Love Your Child? Tell Them “No”!

Brian Thatcher
3 min readJul 1, 2021

It seems like from the time they began to talk, my kids have never stopped asking my wife and me for things. It’s always, “Dad, can I have a cookie?” or “Mom, can I have a snack?” or, after Mom says, “No”, “Dad, can I have a snack?” The requests are never ending.

As a rookie parent, I first began to give in to these requests. My thinking was, “If I give them a cookie, they’ll shut up.” Because the goal of any parent is to have quiet at home, right? Anyway, I was initially proud of my clever thinking and thought I had this parenting thing figured out. Turns out I was wrong.

As time progressed, the kids started to request more and more things. One cookie wasn’t enough. Now they wanted two cookies or a cookie and a snack. Then two cookies and a snack. Then two cookies, a snack, and a nice cheese tray to finish the experience off. I found that the more I said, “Yes”, the requests grew in frequency and caliber. Something had to be done, but what. Fortunately, I married a good woman who knew just what to do. She started telling them “No”.

This concept may be difficult for some parents (like me). After all, don’t we want to be the “Cool Mom and Dad” who all the kids like? Sure we do. Nobody like a party pooper. However, nobody like a spoiled brat either and that’s where “Yes” kids almost always seem to end up. A child that grows up hearing “Yes” will have a very hard time accepting the fact that the rest of the world generally doesn’t give a flying hoot about them and will have no problem telling them “No” once the child leaves the nest. The “Yes Kid” won’t know how to handle rejection and, most likely, have a very hard time getting very far down the Road of Success.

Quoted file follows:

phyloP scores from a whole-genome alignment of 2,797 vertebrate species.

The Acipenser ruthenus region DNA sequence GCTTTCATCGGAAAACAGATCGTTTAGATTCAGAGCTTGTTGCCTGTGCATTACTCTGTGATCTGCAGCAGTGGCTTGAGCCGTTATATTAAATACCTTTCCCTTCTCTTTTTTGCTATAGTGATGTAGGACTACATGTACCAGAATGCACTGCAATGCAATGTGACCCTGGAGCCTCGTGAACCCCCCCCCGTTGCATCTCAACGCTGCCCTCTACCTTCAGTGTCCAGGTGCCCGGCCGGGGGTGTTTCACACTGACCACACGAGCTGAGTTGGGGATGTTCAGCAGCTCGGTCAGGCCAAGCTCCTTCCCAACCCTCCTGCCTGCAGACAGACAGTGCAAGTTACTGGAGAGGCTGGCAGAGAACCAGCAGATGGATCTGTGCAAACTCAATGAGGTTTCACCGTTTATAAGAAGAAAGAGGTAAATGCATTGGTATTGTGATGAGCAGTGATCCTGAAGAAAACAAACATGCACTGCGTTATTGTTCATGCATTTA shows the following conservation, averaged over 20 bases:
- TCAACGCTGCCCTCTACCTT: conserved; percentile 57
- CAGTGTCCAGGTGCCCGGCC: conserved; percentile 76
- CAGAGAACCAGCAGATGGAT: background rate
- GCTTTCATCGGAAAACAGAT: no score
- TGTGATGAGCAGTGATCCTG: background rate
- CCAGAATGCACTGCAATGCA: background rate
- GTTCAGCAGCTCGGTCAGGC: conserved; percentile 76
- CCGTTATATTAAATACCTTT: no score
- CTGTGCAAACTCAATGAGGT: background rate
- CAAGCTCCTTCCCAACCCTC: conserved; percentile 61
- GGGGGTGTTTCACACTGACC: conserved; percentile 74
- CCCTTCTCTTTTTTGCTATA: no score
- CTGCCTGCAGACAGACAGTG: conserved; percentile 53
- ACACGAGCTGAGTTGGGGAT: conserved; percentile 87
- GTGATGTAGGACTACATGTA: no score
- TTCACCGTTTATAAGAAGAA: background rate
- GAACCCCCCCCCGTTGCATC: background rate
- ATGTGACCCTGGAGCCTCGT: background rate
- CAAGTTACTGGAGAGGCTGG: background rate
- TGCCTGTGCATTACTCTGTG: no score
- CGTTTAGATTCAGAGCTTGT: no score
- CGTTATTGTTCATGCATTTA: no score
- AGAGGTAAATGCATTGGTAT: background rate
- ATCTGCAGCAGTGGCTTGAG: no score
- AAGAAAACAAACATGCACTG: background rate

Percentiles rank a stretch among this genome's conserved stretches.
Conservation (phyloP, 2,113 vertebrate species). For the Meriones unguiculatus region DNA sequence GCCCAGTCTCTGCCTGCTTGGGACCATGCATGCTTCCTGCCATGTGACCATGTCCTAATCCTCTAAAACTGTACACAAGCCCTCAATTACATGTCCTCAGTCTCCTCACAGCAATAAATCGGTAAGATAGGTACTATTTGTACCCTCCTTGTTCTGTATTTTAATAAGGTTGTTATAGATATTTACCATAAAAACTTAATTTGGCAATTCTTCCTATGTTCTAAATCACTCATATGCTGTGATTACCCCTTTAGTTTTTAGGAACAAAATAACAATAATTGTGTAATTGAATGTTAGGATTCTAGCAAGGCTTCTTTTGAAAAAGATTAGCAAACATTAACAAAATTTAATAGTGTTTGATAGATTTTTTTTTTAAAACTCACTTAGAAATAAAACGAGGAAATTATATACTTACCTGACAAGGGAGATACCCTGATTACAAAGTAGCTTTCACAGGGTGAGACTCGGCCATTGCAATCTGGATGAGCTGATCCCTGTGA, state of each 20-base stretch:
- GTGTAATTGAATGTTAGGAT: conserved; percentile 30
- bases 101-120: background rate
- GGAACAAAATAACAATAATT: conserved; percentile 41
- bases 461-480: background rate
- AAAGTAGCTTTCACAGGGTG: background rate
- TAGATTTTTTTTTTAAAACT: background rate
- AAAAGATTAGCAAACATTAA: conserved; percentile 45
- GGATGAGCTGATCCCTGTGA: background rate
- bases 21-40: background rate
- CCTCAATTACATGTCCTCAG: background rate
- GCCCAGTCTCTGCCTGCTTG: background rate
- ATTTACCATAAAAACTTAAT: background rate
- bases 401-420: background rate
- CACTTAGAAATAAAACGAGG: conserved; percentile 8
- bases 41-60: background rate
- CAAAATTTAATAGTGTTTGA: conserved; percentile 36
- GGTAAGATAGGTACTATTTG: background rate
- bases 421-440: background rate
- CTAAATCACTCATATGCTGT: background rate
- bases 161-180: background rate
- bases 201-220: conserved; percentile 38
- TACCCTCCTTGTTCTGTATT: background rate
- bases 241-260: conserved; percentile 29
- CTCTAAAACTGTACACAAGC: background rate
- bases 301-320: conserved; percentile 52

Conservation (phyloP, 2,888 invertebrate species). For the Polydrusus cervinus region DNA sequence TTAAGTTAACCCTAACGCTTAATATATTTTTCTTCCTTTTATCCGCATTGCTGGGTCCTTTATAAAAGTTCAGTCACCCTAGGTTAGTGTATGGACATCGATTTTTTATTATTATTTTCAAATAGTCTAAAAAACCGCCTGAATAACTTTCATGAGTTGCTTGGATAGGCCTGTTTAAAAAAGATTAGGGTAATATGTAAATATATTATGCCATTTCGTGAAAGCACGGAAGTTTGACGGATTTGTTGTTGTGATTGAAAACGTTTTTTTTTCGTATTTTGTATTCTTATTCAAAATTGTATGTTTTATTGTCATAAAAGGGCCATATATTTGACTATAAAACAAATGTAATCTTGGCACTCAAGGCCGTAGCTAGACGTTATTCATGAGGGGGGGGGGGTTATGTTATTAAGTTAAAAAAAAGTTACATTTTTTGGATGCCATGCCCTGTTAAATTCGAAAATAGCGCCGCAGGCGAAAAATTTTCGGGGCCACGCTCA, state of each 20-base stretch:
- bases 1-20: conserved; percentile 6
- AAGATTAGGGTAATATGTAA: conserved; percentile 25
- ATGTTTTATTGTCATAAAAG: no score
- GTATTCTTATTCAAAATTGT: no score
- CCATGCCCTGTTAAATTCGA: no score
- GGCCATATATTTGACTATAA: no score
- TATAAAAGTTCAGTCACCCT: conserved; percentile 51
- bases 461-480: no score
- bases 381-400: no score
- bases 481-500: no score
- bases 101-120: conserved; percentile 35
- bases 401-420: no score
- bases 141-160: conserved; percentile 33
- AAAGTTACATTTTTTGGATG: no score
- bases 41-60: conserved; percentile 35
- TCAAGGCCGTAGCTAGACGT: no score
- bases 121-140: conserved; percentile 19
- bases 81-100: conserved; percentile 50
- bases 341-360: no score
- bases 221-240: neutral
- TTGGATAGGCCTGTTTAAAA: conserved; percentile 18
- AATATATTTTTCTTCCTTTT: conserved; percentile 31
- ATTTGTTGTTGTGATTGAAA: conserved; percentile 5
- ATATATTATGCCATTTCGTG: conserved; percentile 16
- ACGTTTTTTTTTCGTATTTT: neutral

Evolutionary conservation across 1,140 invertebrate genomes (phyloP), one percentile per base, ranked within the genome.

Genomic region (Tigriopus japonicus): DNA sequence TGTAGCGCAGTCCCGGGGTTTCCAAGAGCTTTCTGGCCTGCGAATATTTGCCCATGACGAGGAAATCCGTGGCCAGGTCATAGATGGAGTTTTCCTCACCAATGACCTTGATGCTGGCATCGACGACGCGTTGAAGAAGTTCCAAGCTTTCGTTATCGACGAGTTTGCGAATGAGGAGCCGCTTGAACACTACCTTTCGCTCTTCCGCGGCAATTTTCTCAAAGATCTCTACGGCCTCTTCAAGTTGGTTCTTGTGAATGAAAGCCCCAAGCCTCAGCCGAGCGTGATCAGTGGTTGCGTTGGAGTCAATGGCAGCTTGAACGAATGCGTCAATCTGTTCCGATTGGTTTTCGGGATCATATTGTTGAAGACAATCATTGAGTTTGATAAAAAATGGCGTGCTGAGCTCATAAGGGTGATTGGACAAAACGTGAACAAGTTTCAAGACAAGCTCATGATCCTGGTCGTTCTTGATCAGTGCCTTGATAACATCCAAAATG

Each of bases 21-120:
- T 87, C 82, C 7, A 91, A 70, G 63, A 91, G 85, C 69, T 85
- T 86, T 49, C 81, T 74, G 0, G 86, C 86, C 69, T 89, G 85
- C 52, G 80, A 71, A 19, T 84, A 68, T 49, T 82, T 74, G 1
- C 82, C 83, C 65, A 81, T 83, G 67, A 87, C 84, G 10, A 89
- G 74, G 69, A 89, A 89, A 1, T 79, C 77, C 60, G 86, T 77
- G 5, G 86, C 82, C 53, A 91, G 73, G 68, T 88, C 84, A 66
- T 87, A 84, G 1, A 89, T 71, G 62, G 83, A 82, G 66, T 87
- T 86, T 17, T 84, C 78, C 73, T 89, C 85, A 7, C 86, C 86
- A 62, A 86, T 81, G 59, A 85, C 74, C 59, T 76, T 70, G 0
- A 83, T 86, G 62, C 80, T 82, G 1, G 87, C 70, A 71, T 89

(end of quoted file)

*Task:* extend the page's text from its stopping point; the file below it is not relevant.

The reason some parents (like me) have a hard time telling their kids “No” is because of what follows afterward. Generally speaking, a parent can expect crying, yelling, tantrums, favorite obscenities, wild accusations, and being told how much they’re hated by said child or group of children. Being on the receiving end of this is never fun, but becomes almost unbearably uncomfortable when done in a public setting. I believe we’ve all seen a child crying and pitching in the middle of a store while their parent frantically tries to hush them. It’s embarrassing to say the least. When I’ve been that parent, I can’t tell you just how badly you want to run away (with or without the child at that point) because you feel like the worst parent on the planet and everyone looking at you has come to the same…

Brian Thatcher

Husband, father, accountant, and article writer.